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Schizophrenia is understood today as a disabling disorder characterized by perceptual, emotional, and intellectual deficits; loss of contact with reality, and inability to function in life (Garrett, 2011; p. 429). Symptoms of schizophrenia include conflicting emotions occurring simultaneously (e.g. crying and laughing), delusions, illusions of memory, negativism, illogical thoughts or behavior, etc. The Diagnostic and Statistical Manual of Medical Disorders (DSM-IV) gives certain criteria for diagnosing schizophrenia as a mental disorder. For example, two or more symptoms must be present for a significant portion of time during a one-month period or only one if that symptom is exceptionally bizarre (e.g. hearing voices). In addition, the symptoms must interfere with aspects of everyday living; substances (i.e. drugs and alcohol) must not be used since this could account for certain symptoms, and previously-existing medical conditions must be accounted for (e.g. mood disorders, autism). Other criteria also apply.
It is generally thought that the way in which schizophrenia is understood today can be traced back to the detailed clinical descriptions of Kraeplin and Bleuler (Henrichs, 2003; p. 349); Though the term schizophrenia was coined by Eugen Bleuler in 1911, some historical psychologists would argue that characteristics of schizophrenia, both as it is understood today and when the term was first coined, can be seen in literary sources and autobiographies tracing back to the 13th century, in the guise of words like madness (Henrichs, 2003).
Although there seem to be well-established norms in clinical psychology today for the diagnosis and treatment of schizophrenia, it may be useful to explore schizophrenia within a historical psychological framework. Schizophrenia has been understood in different ways throughout history and has been taken up differently by societies according to the societal norms of each time period.
In this paper, I will explore the changing nature of schizophrenia throughout history, drawing from previous historical psychological articles ones that reveal the way in which schizophrenia was understood in the first 45 years that the term was coined, as well as articles that explore the same psychological construct today. In addition to looking at the historical construction of the term, I will use two different approaches to guide my research. I will firstly draw on the ideas of Ignace Meyerson (1948) who believed in the historical constitution of psychological functions (Pizarroso, 2013). He believed that the way in which concepts are understood is reflective of society (with all its norms and biases) in a given moment and that the way to study how they are understood is to see how they are taken up by society at that specific time in history (Pizarroso, 2013). He believed that the mind is in the works, so to speak.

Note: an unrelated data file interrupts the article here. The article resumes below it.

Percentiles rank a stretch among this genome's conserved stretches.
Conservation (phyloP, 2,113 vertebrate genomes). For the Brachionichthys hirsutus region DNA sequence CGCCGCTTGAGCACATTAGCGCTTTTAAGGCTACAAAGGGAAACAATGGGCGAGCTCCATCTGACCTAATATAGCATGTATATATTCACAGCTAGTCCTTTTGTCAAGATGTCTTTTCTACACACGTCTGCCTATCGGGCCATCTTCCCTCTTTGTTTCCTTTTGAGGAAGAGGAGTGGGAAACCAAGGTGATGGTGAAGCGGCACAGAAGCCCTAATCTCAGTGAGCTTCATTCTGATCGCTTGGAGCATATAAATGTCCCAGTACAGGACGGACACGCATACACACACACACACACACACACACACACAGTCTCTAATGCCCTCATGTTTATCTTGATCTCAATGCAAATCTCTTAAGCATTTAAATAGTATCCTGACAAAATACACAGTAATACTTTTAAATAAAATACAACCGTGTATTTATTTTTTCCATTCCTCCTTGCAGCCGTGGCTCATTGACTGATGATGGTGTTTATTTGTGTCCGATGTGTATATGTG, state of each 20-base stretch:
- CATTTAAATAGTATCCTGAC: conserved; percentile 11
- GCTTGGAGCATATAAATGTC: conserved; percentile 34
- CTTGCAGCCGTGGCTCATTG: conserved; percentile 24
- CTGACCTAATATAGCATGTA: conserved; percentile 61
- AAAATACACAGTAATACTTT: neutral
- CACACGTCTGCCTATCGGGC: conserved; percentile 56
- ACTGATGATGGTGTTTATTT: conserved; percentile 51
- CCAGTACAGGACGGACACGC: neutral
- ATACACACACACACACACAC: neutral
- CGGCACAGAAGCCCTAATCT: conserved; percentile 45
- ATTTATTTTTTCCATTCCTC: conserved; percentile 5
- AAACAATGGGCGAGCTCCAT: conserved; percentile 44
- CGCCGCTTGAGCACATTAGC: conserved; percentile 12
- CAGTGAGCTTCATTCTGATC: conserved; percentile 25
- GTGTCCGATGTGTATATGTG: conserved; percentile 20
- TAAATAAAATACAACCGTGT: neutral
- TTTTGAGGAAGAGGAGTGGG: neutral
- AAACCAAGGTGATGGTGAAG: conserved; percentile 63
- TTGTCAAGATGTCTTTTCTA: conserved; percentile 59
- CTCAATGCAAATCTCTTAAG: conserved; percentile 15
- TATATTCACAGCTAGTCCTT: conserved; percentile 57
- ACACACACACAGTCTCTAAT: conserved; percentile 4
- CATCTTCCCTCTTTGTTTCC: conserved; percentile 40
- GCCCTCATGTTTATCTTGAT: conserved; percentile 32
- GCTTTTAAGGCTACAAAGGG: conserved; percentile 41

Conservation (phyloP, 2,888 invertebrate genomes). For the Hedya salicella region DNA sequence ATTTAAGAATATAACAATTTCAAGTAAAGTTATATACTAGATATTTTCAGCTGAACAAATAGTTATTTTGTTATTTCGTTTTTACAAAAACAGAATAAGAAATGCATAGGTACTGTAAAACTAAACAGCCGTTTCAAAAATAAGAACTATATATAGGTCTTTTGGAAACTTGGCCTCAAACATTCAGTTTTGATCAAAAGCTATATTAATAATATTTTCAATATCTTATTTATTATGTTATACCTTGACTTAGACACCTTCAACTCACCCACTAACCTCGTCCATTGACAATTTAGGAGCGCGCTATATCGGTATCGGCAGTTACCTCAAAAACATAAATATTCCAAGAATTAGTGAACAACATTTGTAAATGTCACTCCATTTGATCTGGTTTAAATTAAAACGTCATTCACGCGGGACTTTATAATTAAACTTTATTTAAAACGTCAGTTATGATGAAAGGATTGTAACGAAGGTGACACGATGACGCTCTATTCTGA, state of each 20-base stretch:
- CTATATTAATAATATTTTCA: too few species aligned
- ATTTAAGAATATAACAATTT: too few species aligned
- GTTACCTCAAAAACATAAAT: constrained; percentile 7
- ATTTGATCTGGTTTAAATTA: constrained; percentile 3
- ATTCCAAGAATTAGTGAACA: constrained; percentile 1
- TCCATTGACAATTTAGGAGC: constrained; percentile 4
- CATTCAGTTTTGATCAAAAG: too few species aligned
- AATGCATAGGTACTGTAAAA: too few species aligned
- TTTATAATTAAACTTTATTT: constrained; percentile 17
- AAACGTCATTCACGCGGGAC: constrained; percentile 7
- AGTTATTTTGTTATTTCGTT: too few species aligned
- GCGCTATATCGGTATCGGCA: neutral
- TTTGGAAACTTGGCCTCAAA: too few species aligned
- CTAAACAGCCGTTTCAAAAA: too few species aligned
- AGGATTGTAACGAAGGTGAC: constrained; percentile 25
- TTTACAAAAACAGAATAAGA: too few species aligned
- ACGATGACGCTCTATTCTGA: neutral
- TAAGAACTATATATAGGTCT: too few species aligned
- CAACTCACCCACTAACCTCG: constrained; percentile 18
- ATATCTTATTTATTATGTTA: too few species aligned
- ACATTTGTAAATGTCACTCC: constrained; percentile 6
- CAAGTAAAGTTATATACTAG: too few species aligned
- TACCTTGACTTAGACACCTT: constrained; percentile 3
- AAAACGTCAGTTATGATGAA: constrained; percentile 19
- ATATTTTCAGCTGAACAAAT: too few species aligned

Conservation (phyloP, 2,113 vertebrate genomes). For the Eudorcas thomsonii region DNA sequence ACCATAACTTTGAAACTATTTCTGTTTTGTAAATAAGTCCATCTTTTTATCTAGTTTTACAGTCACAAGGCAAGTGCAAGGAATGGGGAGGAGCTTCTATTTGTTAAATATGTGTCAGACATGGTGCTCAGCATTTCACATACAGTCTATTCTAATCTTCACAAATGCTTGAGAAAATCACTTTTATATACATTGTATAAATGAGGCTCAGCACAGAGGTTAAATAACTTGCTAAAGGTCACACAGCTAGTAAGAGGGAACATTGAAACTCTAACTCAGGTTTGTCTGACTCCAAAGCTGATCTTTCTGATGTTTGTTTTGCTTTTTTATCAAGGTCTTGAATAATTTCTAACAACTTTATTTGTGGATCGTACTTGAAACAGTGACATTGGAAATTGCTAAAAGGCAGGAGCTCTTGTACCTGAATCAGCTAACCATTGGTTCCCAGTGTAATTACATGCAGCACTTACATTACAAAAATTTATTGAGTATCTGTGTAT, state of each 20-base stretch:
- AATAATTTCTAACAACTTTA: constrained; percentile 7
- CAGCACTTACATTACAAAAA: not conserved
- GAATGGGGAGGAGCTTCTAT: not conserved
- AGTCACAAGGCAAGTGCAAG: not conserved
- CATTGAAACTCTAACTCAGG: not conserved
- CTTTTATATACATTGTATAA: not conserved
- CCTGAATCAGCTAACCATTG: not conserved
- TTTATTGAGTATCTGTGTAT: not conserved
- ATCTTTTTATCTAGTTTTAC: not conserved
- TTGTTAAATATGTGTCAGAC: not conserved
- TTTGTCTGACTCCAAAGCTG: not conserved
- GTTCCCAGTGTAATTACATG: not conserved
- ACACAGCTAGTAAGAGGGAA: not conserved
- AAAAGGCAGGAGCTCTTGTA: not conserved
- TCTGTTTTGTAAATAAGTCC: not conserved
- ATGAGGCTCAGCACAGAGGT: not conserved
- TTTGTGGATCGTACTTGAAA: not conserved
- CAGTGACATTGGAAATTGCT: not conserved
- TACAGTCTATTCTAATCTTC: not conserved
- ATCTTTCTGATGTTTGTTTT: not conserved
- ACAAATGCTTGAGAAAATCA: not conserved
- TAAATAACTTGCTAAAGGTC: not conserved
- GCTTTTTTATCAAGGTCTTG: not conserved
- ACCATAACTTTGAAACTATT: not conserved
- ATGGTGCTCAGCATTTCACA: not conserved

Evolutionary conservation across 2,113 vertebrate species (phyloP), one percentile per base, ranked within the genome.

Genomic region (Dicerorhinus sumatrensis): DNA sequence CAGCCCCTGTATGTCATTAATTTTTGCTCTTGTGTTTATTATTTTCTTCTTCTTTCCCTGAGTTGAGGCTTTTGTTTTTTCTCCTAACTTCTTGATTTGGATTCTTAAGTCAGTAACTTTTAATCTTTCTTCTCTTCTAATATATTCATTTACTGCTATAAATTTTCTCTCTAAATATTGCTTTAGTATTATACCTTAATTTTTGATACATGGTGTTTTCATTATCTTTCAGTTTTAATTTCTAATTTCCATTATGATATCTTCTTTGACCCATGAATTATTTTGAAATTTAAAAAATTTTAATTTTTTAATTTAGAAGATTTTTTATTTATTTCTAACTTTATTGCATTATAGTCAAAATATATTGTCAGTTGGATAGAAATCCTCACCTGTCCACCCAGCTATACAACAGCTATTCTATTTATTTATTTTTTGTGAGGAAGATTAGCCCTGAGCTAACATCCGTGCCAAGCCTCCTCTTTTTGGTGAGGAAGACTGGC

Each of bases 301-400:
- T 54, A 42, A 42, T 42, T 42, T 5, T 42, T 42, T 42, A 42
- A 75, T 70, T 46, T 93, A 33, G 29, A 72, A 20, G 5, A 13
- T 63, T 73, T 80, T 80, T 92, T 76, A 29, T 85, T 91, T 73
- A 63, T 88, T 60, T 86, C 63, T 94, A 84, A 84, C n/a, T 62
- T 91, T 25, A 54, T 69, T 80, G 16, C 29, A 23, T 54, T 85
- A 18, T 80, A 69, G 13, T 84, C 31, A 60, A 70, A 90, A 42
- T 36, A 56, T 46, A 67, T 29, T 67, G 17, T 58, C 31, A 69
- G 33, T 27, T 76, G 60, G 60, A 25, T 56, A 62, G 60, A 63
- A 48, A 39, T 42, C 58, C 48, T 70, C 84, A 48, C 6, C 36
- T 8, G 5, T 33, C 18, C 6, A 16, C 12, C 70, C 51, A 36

Closely related to this is another approach I will employ briefly near the end of my paper that of Ian Hacking. He believed in dynamic nominalism- the idea that a kind of person (e.g. the schizophrenic person) comes into being at the same time that the kind itself (e.g. schizophrenia) is being invented (Hacking, 1999).
In his 1930 article, The Physiogenic and Psychogenic in Schizophrenia, Bleuler discusses both the physiological and psychological origins of schizophrenia as a mental illness in the context of treating patients. He named as the main characteristic of schizophrenia the lack of association between ideas; in other words, the lack of continuous feelings, streams of thought, and behavior (Bleuler, 1930). He believed that nearly all [other] psychogenic symptoms [could] be derived from it (Bleuler, 1930; p.206), including all sudden changes in behavior, which are complex in the schizophrenic person. However, he believed that psychic mechanisms were insufficient in explaining the whole disorder and that the ultimate cause of the disorder was physical, while the psychogenic symptoms simply revealed the hidden complexities (Bleuler, 1930). In this way, he followed in Freuds footsteps, regarding much of the symptomatology of schizophrenia...as a psychic reaction to its physical origins (Bleuler, 1930; p. 203). This is an example of understanding a concept in a way that is reflective of society in Europe in a given time period. Freud heavily influenced the understanding of schizophrenia by not only Bleuler but other European psychologists in the first 45 years following the introduction of schizophrenia to clinical psychology.